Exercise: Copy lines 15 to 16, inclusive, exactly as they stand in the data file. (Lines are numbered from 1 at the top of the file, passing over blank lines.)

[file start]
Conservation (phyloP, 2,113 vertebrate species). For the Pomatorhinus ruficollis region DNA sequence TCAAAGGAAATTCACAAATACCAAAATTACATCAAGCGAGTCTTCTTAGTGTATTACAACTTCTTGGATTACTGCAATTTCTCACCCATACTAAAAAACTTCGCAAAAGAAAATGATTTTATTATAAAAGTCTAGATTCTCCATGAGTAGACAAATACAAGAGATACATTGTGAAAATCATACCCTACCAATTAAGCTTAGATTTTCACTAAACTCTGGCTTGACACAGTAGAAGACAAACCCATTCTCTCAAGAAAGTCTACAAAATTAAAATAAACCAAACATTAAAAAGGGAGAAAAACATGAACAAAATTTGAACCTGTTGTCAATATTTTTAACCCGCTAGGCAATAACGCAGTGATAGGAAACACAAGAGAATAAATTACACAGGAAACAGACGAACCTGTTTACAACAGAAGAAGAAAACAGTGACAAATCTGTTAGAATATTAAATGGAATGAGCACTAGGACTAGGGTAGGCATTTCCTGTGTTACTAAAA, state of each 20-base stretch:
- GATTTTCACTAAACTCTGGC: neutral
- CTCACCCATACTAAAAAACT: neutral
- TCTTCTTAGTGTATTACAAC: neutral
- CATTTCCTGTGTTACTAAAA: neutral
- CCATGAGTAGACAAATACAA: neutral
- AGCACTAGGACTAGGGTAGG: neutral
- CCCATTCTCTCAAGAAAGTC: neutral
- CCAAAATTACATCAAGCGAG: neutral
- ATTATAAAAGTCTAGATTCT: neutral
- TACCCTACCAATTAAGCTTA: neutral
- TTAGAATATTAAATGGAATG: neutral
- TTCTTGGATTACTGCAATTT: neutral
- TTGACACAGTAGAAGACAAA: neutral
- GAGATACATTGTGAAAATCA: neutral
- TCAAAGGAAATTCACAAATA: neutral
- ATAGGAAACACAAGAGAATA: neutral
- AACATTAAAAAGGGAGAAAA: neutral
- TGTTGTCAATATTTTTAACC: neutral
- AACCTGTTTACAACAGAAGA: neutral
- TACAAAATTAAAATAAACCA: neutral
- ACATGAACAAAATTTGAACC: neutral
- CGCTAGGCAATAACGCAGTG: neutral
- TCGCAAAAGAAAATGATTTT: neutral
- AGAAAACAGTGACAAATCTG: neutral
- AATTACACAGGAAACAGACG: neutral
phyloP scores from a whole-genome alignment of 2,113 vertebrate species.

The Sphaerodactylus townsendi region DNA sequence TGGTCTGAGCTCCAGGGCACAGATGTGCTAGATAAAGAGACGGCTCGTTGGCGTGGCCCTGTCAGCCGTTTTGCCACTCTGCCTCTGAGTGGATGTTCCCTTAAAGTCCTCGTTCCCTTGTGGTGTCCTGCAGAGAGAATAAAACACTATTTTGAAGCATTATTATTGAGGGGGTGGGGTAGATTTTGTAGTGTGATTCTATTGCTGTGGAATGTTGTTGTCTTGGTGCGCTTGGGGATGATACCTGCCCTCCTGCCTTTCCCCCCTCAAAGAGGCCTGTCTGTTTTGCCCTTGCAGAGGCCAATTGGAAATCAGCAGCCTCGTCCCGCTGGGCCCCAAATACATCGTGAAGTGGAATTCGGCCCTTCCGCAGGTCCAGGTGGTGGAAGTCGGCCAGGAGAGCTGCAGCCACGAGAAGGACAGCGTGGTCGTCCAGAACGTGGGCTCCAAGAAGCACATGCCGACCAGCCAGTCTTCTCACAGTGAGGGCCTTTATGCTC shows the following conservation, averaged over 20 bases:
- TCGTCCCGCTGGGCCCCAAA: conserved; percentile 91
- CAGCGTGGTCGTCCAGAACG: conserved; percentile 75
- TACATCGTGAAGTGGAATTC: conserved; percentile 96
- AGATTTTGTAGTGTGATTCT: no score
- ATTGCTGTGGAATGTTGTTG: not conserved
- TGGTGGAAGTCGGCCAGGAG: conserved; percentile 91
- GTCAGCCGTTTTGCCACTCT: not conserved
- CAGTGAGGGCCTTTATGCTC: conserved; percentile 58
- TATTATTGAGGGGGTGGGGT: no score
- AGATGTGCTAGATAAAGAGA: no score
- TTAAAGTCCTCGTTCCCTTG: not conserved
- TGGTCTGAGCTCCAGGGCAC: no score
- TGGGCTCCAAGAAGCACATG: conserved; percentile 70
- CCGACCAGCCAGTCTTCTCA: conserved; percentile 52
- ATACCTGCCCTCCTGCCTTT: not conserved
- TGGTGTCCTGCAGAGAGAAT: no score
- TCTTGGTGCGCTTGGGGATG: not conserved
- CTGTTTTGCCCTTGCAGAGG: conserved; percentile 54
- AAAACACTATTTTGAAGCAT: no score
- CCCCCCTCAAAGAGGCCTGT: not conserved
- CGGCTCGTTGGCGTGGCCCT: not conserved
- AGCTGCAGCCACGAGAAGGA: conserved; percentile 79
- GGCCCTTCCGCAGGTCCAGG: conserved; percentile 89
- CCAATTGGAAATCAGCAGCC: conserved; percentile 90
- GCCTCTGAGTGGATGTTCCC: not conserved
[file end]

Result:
- GAGATACATTGTGAAAATCA: neutral
- TCAAAGGAAATTCACAAATA: neutral